A moment of silence outside of the National Civil Rights Museum during the 54th commemoration of the Rev. Dr. Martin Luther King, Jr.’s assassination on the balcony of the Lorraine Motel in April 2022. Photo by Andrea Morales for MLK50

MLK50: Justice Through Journalism will mark its fifth anniversary with a celebration on Saturday, June 11 from 7 p.m. to 10 p.m. at Brickwood Hall, 391 South Front Street in downtown Memphis. Emmy Award-winning WMC Action News 5 anchor Kym Clark will emcee the event. Tickets are available online at mlk50.com.

Launched on April 4, 2017, MLK50 began as a one-year project to examine what Memphis and the nation had done with Dr. Martin Luther King Jr.’s sacrifice in the 50 years since his death. From its inception, founding editor Wendi C. Thomas wanted the project to align with Dr. King’s commitment to economic justice and believed that journalism could be a tool for furthering that cause. 

With a team of like-minded freelance journalists, Thomas embarked on a reckoning of present-day local and national economic disparities and an analysis of the policies that created them. Five years later, MLK50 has grown into a nationally acclaimed nonprofit newsroom with six full-time employees. Its mission: To report on the intersection of poverty, power and policy, and to bear witness to movement making and lived experiences.

“It has been exciting and rewarding to watch MLK50 grow from a short-term journalism project into a widely respected newsroom whose stories have not only won numerous national awards but have also had a significant positive effect on individual people right here in our community,” said MLK50 board member Venita Doggett. 

“These first five years have been continual proof that independent journalism, rooted in Dr. King’s vision of economic justice, can indeed be a successful venture. I salute the MLK50 team as we celebrate five years and eagerly look forward to even greater achievements in the next five.”

MLK50 and its journalists continue to garner recognition for work that makes a meaningful, tangible difference in people’s lives. 

Key highlights from the past five years:

  • “Profiting from the Poor”, an investigative series on hospital debt collections done in partnership with ProPublica, resulted in Methodist Le Bonheur Healthcare erasing nearly $12 million in medical debt for more than 5,300 patients it had sued. The series also won six national journalism awards.
  • MLK50’s award-winning reporting on a plan to route the Byhalia Connection Pipeline through a Black neighborhood spurred affected residents to form the community organization that successfully fought the pipeline, causing developers to abandon the project.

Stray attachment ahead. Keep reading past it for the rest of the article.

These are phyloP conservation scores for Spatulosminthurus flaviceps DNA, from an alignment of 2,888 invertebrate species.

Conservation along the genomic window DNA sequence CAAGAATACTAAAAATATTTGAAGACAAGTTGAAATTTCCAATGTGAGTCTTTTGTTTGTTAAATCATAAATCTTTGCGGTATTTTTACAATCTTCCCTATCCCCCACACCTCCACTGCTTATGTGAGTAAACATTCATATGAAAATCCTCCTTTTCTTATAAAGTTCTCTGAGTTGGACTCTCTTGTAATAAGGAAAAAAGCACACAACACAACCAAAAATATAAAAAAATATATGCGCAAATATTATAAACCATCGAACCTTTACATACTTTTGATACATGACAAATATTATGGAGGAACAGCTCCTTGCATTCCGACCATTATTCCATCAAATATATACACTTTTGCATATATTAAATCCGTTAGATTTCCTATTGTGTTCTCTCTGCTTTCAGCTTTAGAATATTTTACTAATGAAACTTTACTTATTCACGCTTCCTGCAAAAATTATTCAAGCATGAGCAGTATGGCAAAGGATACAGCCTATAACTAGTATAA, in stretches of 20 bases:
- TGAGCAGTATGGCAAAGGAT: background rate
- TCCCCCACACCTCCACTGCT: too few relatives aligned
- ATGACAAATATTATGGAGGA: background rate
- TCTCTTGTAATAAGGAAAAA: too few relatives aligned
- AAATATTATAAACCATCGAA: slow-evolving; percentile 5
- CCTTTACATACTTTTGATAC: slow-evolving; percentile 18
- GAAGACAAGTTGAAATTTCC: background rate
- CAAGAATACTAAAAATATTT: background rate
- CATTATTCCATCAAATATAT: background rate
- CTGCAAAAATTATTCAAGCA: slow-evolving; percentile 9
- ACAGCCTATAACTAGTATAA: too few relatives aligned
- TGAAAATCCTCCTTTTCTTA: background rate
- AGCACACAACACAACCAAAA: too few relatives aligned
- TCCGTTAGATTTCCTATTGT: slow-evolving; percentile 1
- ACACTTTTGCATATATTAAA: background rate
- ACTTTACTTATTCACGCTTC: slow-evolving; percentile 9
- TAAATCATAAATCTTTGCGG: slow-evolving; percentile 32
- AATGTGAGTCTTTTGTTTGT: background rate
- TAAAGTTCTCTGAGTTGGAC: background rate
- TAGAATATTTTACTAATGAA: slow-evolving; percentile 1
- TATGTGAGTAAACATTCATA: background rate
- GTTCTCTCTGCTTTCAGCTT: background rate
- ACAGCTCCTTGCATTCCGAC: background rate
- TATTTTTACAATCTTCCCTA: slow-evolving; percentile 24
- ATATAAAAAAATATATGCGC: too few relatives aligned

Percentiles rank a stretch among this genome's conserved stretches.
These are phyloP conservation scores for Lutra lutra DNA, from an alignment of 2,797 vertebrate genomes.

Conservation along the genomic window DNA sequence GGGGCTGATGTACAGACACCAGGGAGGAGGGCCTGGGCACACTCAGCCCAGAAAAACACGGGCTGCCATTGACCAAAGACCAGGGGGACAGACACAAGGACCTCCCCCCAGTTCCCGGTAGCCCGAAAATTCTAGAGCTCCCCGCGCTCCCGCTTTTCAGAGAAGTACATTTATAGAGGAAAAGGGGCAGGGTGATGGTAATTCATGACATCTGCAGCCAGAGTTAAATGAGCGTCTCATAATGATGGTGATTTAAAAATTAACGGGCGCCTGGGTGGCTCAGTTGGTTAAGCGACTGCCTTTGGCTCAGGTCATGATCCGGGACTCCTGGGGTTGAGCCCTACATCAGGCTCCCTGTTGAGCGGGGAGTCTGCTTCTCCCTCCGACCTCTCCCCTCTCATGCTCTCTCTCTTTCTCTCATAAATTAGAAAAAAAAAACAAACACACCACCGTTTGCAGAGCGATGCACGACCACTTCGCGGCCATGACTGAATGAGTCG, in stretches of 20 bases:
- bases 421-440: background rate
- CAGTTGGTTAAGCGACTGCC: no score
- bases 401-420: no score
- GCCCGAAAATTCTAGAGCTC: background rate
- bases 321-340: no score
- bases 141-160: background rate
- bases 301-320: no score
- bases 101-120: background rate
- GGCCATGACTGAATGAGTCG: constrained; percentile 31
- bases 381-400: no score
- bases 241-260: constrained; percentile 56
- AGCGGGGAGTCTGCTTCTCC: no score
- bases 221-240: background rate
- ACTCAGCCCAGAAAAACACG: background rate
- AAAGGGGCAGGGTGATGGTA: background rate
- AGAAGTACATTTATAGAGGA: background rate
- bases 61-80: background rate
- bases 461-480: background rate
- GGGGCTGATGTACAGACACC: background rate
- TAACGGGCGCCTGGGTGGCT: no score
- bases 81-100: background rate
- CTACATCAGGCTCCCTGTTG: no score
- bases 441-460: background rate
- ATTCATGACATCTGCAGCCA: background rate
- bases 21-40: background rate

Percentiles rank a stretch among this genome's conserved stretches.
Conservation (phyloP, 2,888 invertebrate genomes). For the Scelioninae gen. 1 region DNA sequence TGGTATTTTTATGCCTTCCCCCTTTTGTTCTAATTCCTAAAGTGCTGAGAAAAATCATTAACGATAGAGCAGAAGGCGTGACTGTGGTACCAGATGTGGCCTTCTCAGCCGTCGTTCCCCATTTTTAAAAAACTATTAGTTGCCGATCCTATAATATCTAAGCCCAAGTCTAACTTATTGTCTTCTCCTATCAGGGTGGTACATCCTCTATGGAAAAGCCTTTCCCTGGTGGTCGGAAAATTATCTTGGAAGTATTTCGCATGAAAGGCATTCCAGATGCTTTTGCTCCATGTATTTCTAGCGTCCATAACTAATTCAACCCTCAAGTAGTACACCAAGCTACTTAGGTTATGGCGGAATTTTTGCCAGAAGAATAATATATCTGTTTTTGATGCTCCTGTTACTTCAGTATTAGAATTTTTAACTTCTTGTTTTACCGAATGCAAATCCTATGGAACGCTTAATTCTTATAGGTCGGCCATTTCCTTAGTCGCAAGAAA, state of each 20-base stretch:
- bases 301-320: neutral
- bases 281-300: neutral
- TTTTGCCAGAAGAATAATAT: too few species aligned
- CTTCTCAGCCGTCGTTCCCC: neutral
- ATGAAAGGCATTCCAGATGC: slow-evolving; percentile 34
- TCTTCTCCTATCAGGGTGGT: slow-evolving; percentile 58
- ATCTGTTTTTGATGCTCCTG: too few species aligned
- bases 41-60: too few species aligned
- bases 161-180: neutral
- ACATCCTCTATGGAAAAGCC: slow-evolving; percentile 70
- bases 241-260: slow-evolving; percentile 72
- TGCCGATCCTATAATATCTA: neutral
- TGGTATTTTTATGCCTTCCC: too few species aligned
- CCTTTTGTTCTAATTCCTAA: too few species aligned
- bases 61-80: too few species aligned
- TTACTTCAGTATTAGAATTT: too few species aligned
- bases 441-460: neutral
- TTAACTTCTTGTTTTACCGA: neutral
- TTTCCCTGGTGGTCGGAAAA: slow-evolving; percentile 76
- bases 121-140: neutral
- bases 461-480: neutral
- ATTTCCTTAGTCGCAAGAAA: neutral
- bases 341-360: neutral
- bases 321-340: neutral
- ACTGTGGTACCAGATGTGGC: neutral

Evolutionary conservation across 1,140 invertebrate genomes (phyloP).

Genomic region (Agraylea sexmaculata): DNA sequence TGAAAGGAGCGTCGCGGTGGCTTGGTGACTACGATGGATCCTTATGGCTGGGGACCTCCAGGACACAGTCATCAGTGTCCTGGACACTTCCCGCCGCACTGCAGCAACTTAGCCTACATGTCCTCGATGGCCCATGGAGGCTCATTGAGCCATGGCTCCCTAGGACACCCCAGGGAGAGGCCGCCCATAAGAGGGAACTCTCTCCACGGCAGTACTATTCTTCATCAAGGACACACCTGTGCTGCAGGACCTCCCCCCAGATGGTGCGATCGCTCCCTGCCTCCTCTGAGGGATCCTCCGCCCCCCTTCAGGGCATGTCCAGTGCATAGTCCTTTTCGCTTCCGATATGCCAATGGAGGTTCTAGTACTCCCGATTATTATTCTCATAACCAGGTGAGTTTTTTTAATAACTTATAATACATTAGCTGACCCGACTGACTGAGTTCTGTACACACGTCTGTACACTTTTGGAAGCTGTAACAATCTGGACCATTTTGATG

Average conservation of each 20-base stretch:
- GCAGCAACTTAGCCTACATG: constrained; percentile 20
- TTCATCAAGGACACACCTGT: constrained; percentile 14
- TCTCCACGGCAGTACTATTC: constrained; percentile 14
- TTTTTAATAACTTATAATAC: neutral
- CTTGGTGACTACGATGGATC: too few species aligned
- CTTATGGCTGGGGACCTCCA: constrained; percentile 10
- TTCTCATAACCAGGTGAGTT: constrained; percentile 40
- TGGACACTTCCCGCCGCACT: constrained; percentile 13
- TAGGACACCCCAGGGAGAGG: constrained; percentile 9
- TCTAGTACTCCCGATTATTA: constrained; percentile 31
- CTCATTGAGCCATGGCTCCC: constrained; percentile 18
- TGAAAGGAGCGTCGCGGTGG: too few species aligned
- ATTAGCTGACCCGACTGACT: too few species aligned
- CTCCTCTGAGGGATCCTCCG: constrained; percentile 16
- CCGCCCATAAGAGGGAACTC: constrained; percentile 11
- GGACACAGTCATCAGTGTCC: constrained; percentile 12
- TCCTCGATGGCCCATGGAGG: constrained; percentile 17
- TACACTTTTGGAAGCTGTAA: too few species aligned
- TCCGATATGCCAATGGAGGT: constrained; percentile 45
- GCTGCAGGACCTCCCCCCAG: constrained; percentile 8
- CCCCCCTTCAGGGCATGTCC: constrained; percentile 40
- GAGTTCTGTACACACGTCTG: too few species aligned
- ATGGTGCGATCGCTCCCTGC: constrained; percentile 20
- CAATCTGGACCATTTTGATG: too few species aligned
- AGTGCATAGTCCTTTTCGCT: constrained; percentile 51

• Thanks to a lawsuit settlement prompted in part by MLK50’s demands for records to be made public, the Memphis Shelby Crime Commission now publicizes its donors, including the amount donated, annually; makes known any grants made or received by the Commission at least quarterly; publicizes board meeting and executive board meeting agendas at least 48 hours prior to the meeting; and publicizes all board and executive board meeting minutes within seven days after a meeting.
  • MLK50’s reporting on COVID vaccine equity contributed to greater access to vaccine appointments for residents without internet access, who, in Memphis, are more likely to be low-income and Black.

From getting workers higher wages to prompting changes in Shelby County’s emergency rental assistance program, the MLK50 team remains firm in its vision, an echo of Dr. King’s dream: A nation where all residents – especially workers – have enough resources to thrive, and where public and private policy supports their success. Within five years, the independent digital newsroom has grown from a scrappy set of freelance journalists into a progressive model for nonprofit news. 

“As MLK50 turns 5 and I reflect on the work we’ve done, I feel an immense sense of pride in all that our team has accomplished against the odds,” said Thomas.

“We’ve proved our naysayers wrong while never wavering in our commitment to disrupting the status quo. It’s important to celebrate our wins, and I look forward to commemorating our progress with our friends and supporters at our anniversary party in June. And I’m excited about what the MLK50 team has coming for the next five years and beyond.”

MLK50’s fifth-anniversary event is presented by the Shelby County Health Department, Democracy Fund and the Surdna Foundation with additional support from Planned Parenthood of Tennessee and North Mississippi, CHOICES, the Community Foundation of Greater Memphis, the National Civil Rights Museum, Russell & Merle Thomas, Kenya Bradshaw, Black Millennials for Flint, Latino Memphis, Beverly Robertson/TRUST Marketing, OUTMemphis and Community LIFT.

For the safety and comfort of all guests, COVID-19 precautions for the event will include temperature checks at the door. Masks will be provided to each guest with strong encouragement to wear them while inside of the venue. Guests will also be strongly encouraged to take a home COVID-19 rapid antigen test the day of the event and stay home if they test positive, are feeling sick or have been exposed to someone with COVID. Refunds will be available for anyone who is unable to attend due to COVID-related illness or exposure.